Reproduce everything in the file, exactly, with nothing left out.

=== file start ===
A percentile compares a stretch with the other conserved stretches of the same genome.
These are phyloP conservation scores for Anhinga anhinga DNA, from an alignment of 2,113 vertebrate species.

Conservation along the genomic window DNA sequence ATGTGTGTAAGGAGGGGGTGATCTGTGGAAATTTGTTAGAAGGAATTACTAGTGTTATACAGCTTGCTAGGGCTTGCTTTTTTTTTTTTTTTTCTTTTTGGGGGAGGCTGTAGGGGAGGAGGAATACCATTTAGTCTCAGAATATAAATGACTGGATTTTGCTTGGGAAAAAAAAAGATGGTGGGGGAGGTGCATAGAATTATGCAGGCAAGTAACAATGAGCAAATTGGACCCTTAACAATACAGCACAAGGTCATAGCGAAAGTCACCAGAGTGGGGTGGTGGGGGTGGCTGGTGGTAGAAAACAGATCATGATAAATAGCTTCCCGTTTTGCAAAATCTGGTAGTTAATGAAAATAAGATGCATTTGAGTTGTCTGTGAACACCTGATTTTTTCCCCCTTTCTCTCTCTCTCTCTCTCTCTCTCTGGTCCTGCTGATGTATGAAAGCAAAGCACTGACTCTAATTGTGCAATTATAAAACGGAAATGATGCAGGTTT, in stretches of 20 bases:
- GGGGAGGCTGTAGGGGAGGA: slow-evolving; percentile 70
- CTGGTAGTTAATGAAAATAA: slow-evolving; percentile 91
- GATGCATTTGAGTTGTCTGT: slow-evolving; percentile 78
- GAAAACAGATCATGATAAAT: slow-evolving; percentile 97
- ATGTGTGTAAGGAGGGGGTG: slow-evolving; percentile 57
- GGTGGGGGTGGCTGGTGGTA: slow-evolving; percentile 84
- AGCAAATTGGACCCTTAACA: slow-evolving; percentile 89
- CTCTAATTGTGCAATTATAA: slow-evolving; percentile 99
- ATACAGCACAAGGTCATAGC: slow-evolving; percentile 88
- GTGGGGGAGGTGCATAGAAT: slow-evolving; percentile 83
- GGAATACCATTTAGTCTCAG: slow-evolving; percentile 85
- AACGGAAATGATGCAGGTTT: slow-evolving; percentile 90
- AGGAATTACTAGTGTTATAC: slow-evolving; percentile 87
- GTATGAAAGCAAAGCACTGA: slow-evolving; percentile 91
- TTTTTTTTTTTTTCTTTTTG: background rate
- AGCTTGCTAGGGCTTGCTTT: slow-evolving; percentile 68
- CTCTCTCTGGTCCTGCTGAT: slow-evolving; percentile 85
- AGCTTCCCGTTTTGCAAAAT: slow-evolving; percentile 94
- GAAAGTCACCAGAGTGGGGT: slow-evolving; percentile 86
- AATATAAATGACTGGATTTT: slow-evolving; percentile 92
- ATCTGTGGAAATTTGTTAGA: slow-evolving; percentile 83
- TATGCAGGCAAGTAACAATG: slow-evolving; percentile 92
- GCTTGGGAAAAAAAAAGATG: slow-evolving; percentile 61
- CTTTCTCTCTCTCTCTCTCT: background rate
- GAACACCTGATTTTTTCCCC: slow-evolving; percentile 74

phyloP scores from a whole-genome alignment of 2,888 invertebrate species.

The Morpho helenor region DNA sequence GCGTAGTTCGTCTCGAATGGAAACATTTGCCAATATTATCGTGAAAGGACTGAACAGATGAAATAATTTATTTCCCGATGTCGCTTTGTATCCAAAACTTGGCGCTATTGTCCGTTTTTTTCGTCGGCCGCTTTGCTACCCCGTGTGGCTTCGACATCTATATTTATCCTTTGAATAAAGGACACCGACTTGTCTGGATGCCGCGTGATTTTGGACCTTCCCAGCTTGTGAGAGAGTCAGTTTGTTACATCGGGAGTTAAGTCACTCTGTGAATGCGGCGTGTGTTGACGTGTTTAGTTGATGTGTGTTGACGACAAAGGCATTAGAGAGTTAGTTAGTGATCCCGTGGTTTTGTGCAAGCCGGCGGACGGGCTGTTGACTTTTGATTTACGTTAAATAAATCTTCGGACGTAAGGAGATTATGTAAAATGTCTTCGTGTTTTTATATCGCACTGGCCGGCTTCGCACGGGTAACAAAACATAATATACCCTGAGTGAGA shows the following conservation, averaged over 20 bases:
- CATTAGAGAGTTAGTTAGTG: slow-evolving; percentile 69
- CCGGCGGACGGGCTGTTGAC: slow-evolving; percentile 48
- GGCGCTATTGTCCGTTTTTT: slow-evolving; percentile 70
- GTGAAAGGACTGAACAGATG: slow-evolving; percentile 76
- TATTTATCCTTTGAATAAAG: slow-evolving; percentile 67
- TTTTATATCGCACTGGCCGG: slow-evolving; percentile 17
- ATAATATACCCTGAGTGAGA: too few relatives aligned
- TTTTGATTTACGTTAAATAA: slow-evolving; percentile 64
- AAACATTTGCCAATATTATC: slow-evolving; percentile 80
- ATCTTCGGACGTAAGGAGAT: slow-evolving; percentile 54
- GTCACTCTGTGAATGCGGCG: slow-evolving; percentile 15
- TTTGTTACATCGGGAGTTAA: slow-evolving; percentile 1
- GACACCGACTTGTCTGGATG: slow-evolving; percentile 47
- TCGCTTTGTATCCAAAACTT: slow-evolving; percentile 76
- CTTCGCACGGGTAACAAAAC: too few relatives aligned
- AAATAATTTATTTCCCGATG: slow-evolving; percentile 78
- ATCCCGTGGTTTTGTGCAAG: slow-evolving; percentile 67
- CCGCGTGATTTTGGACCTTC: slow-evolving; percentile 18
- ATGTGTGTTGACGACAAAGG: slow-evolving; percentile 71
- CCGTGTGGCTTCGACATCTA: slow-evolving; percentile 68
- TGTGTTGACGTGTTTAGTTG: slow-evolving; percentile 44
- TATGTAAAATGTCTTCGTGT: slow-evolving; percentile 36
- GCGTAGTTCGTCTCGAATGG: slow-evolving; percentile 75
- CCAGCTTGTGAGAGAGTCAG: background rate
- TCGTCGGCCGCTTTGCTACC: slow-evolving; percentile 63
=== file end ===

A percentile compares a stretch with the other conserved stretches of the same genome.
These are phyloP conservation scores for Anhinga anhinga DNA, from an alignment of 2,113 vertebrate species.

Conservation along the genomic window DNA sequence ATGTGTGTAAGGAGGGGGTGATCTGTGGAAATTTGTTAGAAGGAATTACTAGTGTTATACAGCTTGCTAGGGCTTGCTTTTTTTTTTTTTTTTCTTTTTGGGGGAGGCTGTAGGGGAGGAGGAATACCATTTAGTCTCAGAATATAAATGACTGGATTTTGCTTGGGAAAAAAAAAGATGGTGGGGGAGGTGCATAGAATTATGCAGGCAAGTAACAATGAGCAAATTGGACCCTTAACAATACAGCACAAGGTCATAGCGAAAGTCACCAGAGTGGGGTGGTGGGGGTGGCTGGTGGTAGAAAACAGATCATGATAAATAGCTTCCCGTTTTGCAAAATCTGGTAGTTAATGAAAATAAGATGCATTTGAGTTGTCTGTGAACACCTGATTTTTTCCCCCTTTCTCTCTCTCTCTCTCTCTCTCTCTGGTCCTGCTGATGTATGAAAGCAAAGCACTGACTCTAATTGTGCAATTATAAAACGGAAATGATGCAGGTTT, in stretches of 20 bases:
- GGGGAGGCTGTAGGGGAGGA: slow-evolving; percentile 70
- CTGGTAGTTAATGAAAATAA: slow-evolving; percentile 91
- GATGCATTTGAGTTGTCTGT: slow-evolving; percentile 78
- GAAAACAGATCATGATAAAT: slow-evolving; percentile 97
- ATGTGTGTAAGGAGGGGGTG: slow-evolving; percentile 57
- GGTGGGGGTGGCTGGTGGTA: slow-evolving; percentile 84
- AGCAAATTGGACCCTTAACA: slow-evolving; percentile 89
- CTCTAATTGTGCAATTATAA: slow-evolving; percentile 99
- ATACAGCACAAGGTCATAGC: slow-evolving; percentile 88
- GTGGGGGAGGTGCATAGAAT: slow-evolving; percentile 83
- GGAATACCATTTAGTCTCAG: slow-evolving; percentile 85
- AACGGAAATGATGCAGGTTT: slow-evolving; percentile 90
- AGGAATTACTAGTGTTATAC: slow-evolving; percentile 87
- GTATGAAAGCAAAGCACTGA: slow-evolving; percentile 91
- TTTTTTTTTTTTTCTTTTTG: background rate
- AGCTTGCTAGGGCTTGCTTT: slow-evolving; percentile 68
- CTCTCTCTGGTCCTGCTGAT: slow-evolving; percentile 85
- AGCTTCCCGTTTTGCAAAAT: slow-evolving; percentile 94
- GAAAGTCACCAGAGTGGGGT: slow-evolving; percentile 86
- AATATAAATGACTGGATTTT: slow-evolving; percentile 92
- ATCTGTGGAAATTTGTTAGA: slow-evolving; percentile 83
- TATGCAGGCAAGTAACAATG: slow-evolving; percentile 92
- GCTTGGGAAAAAAAAAGATG: slow-evolving; percentile 61
- CTTTCTCTCTCTCTCTCTCT: background rate
- GAACACCTGATTTTTTCCCC: slow-evolving; percentile 74

phyloP scores from a whole-genome alignment of 2,888 invertebrate species.

The Morpho helenor region DNA sequence GCGTAGTTCGTCTCGAATGGAAACATTTGCCAATATTATCGTGAAAGGACTGAACAGATGAAATAATTTATTTCCCGATGTCGCTTTGTATCCAAAACTTGGCGCTATTGTCCGTTTTTTTCGTCGGCCGCTTTGCTACCCCGTGTGGCTTCGACATCTATATTTATCCTTTGAATAAAGGACACCGACTTGTCTGGATGCCGCGTGATTTTGGACCTTCCCAGCTTGTGAGAGAGTCAGTTTGTTACATCGGGAGTTAAGTCACTCTGTGAATGCGGCGTGTGTTGACGTGTTTAGTTGATGTGTGTTGACGACAAAGGCATTAGAGAGTTAGTTAGTGATCCCGTGGTTTTGTGCAAGCCGGCGGACGGGCTGTTGACTTTTGATTTACGTTAAATAAATCTTCGGACGTAAGGAGATTATGTAAAATGTCTTCGTGTTTTTATATCGCACTGGCCGGCTTCGCACGGGTAACAAAACATAATATACCCTGAGTGAGA shows the following conservation, averaged over 20 bases:
- CATTAGAGAGTTAGTTAGTG: slow-evolving; percentile 69
- CCGGCGGACGGGCTGTTGAC: slow-evolving; percentile 48
- GGCGCTATTGTCCGTTTTTT: slow-evolving; percentile 70
- GTGAAAGGACTGAACAGATG: slow-evolving; percentile 76
- TATTTATCCTTTGAATAAAG: slow-evolving; percentile 67
- TTTTATATCGCACTGGCCGG: slow-evolving; percentile 17
- ATAATATACCCTGAGTGAGA: too few relatives aligned
- TTTTGATTTACGTTAAATAA: slow-evolving; percentile 64
- AAACATTTGCCAATATTATC: slow-evolving; percentile 80
- ATCTTCGGACGTAAGGAGAT: slow-evolving; percentile 54
- GTCACTCTGTGAATGCGGCG: slow-evolving; percentile 15
- TTTGTTACATCGGGAGTTAA: slow-evolving; percentile 1
- GACACCGACTTGTCTGGATG: slow-evolving; percentile 47
- TCGCTTTGTATCCAAAACTT: slow-evolving; percentile 76
- CTTCGCACGGGTAACAAAAC: too few relatives aligned
- AAATAATTTATTTCCCGATG: slow-evolving; percentile 78
- ATCCCGTGGTTTTGTGCAAG: slow-evolving; percentile 67
- CCGCGTGATTTTGGACCTTC: slow-evolving; percentile 18
- ATGTGTGTTGACGACAAAGG: slow-evolving; percentile 71
- CCGTGTGGCTTCGACATCTA: slow-evolving; percentile 68
- TGTGTTGACGTGTTTAGTTG: slow-evolving; percentile 44
- TATGTAAAATGTCTTCGTGT: slow-evolving; percentile 36
- GCGTAGTTCGTCTCGAATGG: slow-evolving; percentile 75
- CCAGCTTGTGAGAGAGTCAG: background rate
- TCGTCGGCCGCTTTGCTACC: slow-evolving; percentile 63